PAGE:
The great and good of Merseyside joined Professor Michael Parkinson for a celebration of Lord Michael Heseltine’s contribution to the nation, its cities and Liverpool.
Around 175 invited guests from across industries, disciplines and public life spent the afternoon at the Maritime Museum, where they were regaled with stories from big hitters like Lord John Prescott, Lord Andrew Adonis, Sir Terry Leahy, Mayor of Liverpool Joe Anderson and others.
The session opened with contributions from former Merseyside Special Allocation Director Max Steinberg CBE and former Director of Merseyside Task Force, Eric Sorensen, who recalled their first Liverpool meetings with Lord Heseltine in 1981.
Reflecting on his impact, Max Steinberg said: “Michael created beacons of hope around the city…people began to see that there were positive developments.”
In response, Lord Heseltine described how his involvement with Liverpool began, he said: “The riots came as a profound shock. I remember the conversation I had with Margaret Thatcher, I said, ‘I want to take three weeks off and walk the streets of Liverpool’.
“Everybody here knew what was wrong.”
Lord John Prescott then took to the stage and described a “Michael of two halves”, who was anti-intervention in his earlier political career.
To laughter, Lord Prescott said: “I have no problem whatsoever celebrating mark two Michael Heseltine, but I would have done with mark one!” before adding that Lord Heseltine is a man who always “had the courage and commitment to get on with the job”.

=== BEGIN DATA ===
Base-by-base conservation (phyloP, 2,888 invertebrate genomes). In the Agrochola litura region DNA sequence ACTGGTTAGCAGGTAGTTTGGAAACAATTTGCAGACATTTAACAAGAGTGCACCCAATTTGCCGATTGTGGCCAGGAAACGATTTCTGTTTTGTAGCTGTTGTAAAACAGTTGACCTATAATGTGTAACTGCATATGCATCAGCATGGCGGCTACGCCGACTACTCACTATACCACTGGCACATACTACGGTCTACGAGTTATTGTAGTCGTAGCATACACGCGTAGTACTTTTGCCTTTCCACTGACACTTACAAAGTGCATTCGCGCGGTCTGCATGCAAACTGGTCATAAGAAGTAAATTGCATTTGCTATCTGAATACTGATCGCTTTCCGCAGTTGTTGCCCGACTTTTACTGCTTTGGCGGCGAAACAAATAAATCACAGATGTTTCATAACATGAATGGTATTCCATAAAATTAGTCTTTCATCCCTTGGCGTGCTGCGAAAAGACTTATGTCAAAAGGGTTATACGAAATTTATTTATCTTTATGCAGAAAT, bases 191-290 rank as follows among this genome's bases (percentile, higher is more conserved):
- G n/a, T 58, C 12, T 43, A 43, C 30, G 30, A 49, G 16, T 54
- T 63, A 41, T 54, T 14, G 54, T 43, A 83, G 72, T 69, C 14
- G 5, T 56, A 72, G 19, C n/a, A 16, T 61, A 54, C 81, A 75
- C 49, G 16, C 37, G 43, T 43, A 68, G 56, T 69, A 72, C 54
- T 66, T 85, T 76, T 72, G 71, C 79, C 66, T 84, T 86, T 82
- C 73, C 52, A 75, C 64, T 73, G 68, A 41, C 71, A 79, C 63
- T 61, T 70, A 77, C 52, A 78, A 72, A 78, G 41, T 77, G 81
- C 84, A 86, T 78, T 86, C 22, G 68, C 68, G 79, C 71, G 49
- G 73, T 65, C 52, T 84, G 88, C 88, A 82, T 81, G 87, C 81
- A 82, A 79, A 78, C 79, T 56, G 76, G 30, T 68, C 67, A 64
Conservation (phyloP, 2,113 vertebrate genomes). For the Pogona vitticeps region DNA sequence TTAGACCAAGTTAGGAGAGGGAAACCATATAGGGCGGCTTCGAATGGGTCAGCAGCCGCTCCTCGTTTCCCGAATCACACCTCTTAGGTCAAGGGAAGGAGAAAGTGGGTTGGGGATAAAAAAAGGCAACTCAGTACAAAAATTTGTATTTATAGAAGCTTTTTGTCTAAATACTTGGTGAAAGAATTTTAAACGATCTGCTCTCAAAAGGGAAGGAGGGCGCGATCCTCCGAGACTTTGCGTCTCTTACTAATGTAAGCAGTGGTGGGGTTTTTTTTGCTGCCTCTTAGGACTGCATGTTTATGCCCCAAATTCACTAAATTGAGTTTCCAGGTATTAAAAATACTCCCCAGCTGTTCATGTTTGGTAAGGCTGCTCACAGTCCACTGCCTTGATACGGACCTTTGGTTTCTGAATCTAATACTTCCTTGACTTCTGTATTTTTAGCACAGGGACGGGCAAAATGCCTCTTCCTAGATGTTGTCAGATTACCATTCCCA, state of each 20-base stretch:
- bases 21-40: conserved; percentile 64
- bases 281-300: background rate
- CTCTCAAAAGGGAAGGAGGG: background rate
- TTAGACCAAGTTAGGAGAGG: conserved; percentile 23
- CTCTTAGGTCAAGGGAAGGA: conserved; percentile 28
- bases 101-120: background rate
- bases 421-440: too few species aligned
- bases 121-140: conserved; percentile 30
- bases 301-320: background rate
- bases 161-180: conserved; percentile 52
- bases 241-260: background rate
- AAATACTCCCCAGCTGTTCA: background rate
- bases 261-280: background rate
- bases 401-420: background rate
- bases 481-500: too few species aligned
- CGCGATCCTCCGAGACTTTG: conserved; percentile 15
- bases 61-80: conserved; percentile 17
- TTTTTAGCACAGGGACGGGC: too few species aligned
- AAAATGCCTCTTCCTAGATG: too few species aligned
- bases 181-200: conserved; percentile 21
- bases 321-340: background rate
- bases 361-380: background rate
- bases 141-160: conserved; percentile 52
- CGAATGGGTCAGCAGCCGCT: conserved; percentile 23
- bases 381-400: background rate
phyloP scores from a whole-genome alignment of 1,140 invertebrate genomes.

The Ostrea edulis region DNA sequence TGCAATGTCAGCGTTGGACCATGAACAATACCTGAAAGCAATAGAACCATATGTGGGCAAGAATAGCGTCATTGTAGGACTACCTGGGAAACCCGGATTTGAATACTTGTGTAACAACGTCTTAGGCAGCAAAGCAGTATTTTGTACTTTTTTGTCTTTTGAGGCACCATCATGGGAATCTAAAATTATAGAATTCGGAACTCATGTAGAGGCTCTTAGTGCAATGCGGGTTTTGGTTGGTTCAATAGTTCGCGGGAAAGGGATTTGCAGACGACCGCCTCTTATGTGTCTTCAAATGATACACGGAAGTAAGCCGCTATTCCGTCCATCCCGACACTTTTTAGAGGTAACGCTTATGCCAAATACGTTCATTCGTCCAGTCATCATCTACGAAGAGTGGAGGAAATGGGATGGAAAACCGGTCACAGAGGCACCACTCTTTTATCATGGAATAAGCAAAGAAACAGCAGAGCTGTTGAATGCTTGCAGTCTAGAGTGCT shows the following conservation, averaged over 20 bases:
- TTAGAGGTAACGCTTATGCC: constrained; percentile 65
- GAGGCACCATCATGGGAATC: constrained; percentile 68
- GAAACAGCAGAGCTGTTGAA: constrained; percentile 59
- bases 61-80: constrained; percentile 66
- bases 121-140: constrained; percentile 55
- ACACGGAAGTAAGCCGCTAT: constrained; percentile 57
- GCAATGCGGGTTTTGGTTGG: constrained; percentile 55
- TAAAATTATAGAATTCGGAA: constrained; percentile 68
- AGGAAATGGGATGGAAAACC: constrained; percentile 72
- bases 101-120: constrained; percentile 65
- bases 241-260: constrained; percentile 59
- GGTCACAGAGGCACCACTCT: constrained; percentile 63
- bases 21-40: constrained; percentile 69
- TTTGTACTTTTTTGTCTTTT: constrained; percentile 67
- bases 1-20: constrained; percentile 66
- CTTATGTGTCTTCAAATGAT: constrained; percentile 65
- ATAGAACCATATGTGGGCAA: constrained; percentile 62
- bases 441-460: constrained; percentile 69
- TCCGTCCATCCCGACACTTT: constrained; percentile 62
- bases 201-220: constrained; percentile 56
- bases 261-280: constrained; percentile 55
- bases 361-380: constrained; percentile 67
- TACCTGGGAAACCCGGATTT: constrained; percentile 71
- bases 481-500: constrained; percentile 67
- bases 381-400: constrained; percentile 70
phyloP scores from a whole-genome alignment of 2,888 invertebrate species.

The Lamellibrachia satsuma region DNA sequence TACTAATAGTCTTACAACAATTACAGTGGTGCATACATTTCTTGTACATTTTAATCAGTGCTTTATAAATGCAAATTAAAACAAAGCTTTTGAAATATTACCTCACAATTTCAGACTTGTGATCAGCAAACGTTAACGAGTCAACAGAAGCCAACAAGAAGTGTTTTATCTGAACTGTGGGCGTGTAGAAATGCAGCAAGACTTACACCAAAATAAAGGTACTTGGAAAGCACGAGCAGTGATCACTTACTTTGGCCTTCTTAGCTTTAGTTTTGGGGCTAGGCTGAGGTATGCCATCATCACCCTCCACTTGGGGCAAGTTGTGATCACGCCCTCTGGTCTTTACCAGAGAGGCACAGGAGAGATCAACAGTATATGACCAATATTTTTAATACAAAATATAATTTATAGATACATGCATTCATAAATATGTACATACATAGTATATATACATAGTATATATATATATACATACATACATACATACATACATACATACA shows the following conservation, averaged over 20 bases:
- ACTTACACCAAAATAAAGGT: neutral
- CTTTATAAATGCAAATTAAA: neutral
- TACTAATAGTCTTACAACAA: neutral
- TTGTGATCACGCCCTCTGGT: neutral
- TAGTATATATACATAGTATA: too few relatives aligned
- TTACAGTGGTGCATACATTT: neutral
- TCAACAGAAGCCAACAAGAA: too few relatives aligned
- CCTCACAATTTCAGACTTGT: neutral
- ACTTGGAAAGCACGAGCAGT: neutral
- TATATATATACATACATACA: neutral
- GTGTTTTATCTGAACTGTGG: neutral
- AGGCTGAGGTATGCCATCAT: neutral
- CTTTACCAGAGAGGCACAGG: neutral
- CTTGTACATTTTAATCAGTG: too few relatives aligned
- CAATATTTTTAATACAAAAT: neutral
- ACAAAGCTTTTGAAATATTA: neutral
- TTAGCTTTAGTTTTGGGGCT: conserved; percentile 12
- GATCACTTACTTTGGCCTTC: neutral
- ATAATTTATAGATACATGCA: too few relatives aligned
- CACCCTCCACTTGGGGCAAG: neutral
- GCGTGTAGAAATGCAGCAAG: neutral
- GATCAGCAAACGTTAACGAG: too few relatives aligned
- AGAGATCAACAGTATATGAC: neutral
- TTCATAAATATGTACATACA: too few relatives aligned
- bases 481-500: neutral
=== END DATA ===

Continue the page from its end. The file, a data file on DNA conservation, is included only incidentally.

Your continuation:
He was followed by another former Government Minister, Lord Adonis who hailed Lord Heseltine’s infrastructure legacy, such as the transformation of the Docklands in London and HS1, alongside his work in Liverpool and other deprived cities.
In response, Lord Heseltine remarked that his 1990s City Challenge project was “arguably the most interesting thing that I ever did.”
Attention then turned to current views on UK cities’ performance, with University of Sheffield’s Professor Philip McCann providing the view from Europe, ahead of contributions from Dr Andrew Carter, Chief Executive of Centre for Cities and Ed Cox, Director of IPPR North.
For the final panel discussion, Mayor of Liverpool, Joe Anderson joined fellow Liverpudlian and former Tesco boss, Sir Terry Leahy. Joe Anderson described Lord Heseltine as “an engine of Government for the last 40 years, adding: “This city of Liverpool is so grateful for your intervention, so grateful for what you did.”
Closing, Lord Heseltine said his mantra had always been “show me the problem, show me the person in charge”. He said he had always wanted to create “ladders of opportunity” but that too often, in areas of high unemployment it’s the “gang leader” that provides the “easiest ladder”.
He described Brexit as a “one way walking disaster for this country”, and said the response should be further devolution.
Lord Heseltine said: “We still need an industrial strategy. The purpose has to be to devolve far more of what London now administers out to the rest of the country.
“Devolve power, trust the people, enthuse the people, find out what the standard is that you are up against in the rest of the world.”
Celebrating Lord Michael Heseltine’s contribution to the nation, its cities and Liverpool was organised and delivered by University of Liverpool’s Heseltine Institute for Public Policy and Practice.